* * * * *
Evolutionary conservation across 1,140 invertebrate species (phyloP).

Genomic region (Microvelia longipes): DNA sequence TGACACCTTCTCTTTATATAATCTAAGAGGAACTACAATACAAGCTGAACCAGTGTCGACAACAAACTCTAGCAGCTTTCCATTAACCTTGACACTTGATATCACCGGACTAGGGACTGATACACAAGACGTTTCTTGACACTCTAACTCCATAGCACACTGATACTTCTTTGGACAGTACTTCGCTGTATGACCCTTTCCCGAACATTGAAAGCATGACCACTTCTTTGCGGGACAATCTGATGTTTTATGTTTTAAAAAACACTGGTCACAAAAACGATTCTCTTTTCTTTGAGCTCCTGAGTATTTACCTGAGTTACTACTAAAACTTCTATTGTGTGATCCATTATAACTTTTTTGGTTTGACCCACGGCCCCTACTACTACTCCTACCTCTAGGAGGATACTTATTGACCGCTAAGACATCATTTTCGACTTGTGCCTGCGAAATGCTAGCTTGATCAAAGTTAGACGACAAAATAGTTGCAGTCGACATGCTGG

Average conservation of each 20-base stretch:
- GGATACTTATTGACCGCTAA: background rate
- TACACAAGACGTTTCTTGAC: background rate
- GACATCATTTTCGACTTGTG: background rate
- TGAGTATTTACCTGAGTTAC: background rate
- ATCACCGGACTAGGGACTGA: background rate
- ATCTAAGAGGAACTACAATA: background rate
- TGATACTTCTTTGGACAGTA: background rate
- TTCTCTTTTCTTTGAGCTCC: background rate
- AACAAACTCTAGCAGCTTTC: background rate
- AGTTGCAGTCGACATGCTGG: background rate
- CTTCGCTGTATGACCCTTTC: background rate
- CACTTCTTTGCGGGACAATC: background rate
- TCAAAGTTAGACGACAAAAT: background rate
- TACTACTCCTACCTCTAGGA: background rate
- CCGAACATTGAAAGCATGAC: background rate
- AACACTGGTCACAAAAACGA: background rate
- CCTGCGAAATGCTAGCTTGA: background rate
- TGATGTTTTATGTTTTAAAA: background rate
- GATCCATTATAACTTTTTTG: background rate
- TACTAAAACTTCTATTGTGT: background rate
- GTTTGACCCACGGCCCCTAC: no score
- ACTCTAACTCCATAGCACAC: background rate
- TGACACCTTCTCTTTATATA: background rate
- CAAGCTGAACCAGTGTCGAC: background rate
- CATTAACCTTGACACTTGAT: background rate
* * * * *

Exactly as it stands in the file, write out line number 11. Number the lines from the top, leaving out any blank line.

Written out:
- TTCTCTTTTCTTTGAGCTCC: background rate